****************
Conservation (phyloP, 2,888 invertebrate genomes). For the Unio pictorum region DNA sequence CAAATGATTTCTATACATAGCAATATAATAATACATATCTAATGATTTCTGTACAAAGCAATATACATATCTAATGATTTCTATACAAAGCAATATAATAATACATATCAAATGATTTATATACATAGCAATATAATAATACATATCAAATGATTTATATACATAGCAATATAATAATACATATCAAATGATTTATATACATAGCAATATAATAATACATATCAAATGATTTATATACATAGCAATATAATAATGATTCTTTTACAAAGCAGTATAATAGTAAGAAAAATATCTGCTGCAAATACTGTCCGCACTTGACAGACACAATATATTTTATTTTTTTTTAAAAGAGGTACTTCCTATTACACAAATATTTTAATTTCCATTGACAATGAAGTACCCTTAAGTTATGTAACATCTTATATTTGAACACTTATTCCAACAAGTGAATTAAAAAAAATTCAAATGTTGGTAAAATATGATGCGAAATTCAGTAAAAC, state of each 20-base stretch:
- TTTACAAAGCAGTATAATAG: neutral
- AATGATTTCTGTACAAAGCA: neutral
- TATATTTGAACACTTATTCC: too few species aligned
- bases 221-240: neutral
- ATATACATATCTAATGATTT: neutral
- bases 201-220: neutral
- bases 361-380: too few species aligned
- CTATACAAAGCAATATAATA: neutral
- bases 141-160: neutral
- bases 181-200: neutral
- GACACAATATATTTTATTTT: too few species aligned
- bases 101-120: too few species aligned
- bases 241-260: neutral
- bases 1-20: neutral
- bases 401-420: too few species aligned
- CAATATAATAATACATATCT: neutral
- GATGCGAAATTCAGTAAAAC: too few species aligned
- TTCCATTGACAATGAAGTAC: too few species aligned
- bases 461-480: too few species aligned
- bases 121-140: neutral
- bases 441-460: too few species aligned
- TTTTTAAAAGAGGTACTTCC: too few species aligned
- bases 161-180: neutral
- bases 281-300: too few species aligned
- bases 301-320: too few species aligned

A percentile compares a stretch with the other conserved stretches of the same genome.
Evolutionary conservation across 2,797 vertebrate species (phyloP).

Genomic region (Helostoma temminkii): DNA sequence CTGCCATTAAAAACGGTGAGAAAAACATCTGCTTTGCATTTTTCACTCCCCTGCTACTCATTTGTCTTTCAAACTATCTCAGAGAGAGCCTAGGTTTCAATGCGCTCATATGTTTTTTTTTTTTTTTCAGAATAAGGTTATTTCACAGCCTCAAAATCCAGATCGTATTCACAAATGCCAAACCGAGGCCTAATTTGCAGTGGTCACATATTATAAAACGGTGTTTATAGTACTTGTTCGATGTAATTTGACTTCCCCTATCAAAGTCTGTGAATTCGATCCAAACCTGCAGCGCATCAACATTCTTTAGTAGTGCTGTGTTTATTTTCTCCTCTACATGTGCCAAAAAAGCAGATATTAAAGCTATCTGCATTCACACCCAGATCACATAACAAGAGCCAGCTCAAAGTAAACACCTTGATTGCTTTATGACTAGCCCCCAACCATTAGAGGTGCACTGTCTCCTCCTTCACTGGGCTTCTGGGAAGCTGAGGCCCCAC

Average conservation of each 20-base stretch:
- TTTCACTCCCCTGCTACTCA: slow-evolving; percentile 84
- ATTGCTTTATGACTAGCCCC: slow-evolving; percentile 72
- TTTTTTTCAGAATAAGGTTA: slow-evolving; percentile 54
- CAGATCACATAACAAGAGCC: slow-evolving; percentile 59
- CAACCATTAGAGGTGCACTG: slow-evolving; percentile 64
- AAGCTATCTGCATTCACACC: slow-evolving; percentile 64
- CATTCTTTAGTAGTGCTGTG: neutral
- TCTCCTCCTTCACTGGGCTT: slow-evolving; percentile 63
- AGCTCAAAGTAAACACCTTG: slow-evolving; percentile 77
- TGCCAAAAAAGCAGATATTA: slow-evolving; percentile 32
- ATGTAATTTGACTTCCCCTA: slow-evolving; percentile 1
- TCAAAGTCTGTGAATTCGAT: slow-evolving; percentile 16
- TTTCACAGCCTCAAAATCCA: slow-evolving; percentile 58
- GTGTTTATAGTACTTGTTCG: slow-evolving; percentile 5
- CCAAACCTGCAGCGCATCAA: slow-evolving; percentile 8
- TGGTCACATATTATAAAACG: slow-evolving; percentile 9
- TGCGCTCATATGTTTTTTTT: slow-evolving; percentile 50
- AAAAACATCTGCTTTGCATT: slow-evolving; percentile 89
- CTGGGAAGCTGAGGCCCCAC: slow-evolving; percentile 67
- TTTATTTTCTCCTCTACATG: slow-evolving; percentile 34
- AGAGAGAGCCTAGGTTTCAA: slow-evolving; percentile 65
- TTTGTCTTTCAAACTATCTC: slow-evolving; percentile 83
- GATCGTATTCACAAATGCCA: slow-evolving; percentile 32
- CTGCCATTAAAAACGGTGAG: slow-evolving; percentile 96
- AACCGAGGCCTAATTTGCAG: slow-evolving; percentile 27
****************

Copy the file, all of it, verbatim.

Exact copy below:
Conservation (phyloP, 2,888 invertebrate genomes). For the Unio pictorum region DNA sequence CAAATGATTTCTATACATAGCAATATAATAATACATATCTAATGATTTCTGTACAAAGCAATATACATATCTAATGATTTCTATACAAAGCAATATAATAATACATATCAAATGATTTATATACATAGCAATATAATAATACATATCAAATGATTTATATACATAGCAATATAATAATACATATCAAATGATTTATATACATAGCAATATAATAATACATATCAAATGATTTATATACATAGCAATATAATAATGATTCTTTTACAAAGCAGTATAATAGTAAGAAAAATATCTGCTGCAAATACTGTCCGCACTTGACAGACACAATATATTTTATTTTTTTTTAAAAGAGGTACTTCCTATTACACAAATATTTTAATTTCCATTGACAATGAAGTACCCTTAAGTTATGTAACATCTTATATTTGAACACTTATTCCAACAAGTGAATTAAAAAAAATTCAAATGTTGGTAAAATATGATGCGAAATTCAGTAAAAC, state of each 20-base stretch:
- TTTACAAAGCAGTATAATAG: neutral
- AATGATTTCTGTACAAAGCA: neutral
- TATATTTGAACACTTATTCC: too few species aligned
- bases 221-240: neutral
- ATATACATATCTAATGATTT: neutral
- bases 201-220: neutral
- bases 361-380: too few species aligned
- CTATACAAAGCAATATAATA: neutral
- bases 141-160: neutral
- bases 181-200: neutral
- GACACAATATATTTTATTTT: too few species aligned
- bases 101-120: too few species aligned
- bases 241-260: neutral
- bases 1-20: neutral
- bases 401-420: too few species aligned
- CAATATAATAATACATATCT: neutral
- GATGCGAAATTCAGTAAAAC: too few species aligned
- TTCCATTGACAATGAAGTAC: too few species aligned
- bases 461-480: too few species aligned
- bases 121-140: neutral
- bases 441-460: too few species aligned
- TTTTTAAAAGAGGTACTTCC: too few species aligned
- bases 161-180: neutral
- bases 281-300: too few species aligned
- bases 301-320: too few species aligned

A percentile compares a stretch with the other conserved stretches of the same genome.
Evolutionary conservation across 2,797 vertebrate species (phyloP).

Genomic region (Helostoma temminkii): DNA sequence CTGCCATTAAAAACGGTGAGAAAAACATCTGCTTTGCATTTTTCACTCCCCTGCTACTCATTTGTCTTTCAAACTATCTCAGAGAGAGCCTAGGTTTCAATGCGCTCATATGTTTTTTTTTTTTTTTCAGAATAAGGTTATTTCACAGCCTCAAAATCCAGATCGTATTCACAAATGCCAAACCGAGGCCTAATTTGCAGTGGTCACATATTATAAAACGGTGTTTATAGTACTTGTTCGATGTAATTTGACTTCCCCTATCAAAGTCTGTGAATTCGATCCAAACCTGCAGCGCATCAACATTCTTTAGTAGTGCTGTGTTTATTTTCTCCTCTACATGTGCCAAAAAAGCAGATATTAAAGCTATCTGCATTCACACCCAGATCACATAACAAGAGCCAGCTCAAAGTAAACACCTTGATTGCTTTATGACTAGCCCCCAACCATTAGAGGTGCACTGTCTCCTCCTTCACTGGGCTTCTGGGAAGCTGAGGCCCCAC

Average conservation of each 20-base stretch:
- TTTCACTCCCCTGCTACTCA: slow-evolving; percentile 84
- ATTGCTTTATGACTAGCCCC: slow-evolving; percentile 72
- TTTTTTTCAGAATAAGGTTA: slow-evolving; percentile 54
- CAGATCACATAACAAGAGCC: slow-evolving; percentile 59
- CAACCATTAGAGGTGCACTG: slow-evolving; percentile 64
- AAGCTATCTGCATTCACACC: slow-evolving; percentile 64
- CATTCTTTAGTAGTGCTGTG: neutral
- TCTCCTCCTTCACTGGGCTT: slow-evolving; percentile 63
- AGCTCAAAGTAAACACCTTG: slow-evolving; percentile 77
- TGCCAAAAAAGCAGATATTA: slow-evolving; percentile 32
- ATGTAATTTGACTTCCCCTA: slow-evolving; percentile 1
- TCAAAGTCTGTGAATTCGAT: slow-evolving; percentile 16
- TTTCACAGCCTCAAAATCCA: slow-evolving; percentile 58
- GTGTTTATAGTACTTGTTCG: slow-evolving; percentile 5
- CCAAACCTGCAGCGCATCAA: slow-evolving; percentile 8
- TGGTCACATATTATAAAACG: slow-evolving; percentile 9
- TGCGCTCATATGTTTTTTTT: slow-evolving; percentile 50
- AAAAACATCTGCTTTGCATT: slow-evolving; percentile 89
- CTGGGAAGCTGAGGCCCCAC: slow-evolving; percentile 67
- TTTATTTTCTCCTCTACATG: slow-evolving; percentile 34
- AGAGAGAGCCTAGGTTTCAA: slow-evolving; percentile 65
- TTTGTCTTTCAAACTATCTC: slow-evolving; percentile 83
- GATCGTATTCACAAATGCCA: slow-evolving; percentile 32
- CTGCCATTAAAAACGGTGAG: slow-evolving; percentile 96
- AACCGAGGCCTAATTTGCAG: slow-evolving; percentile 27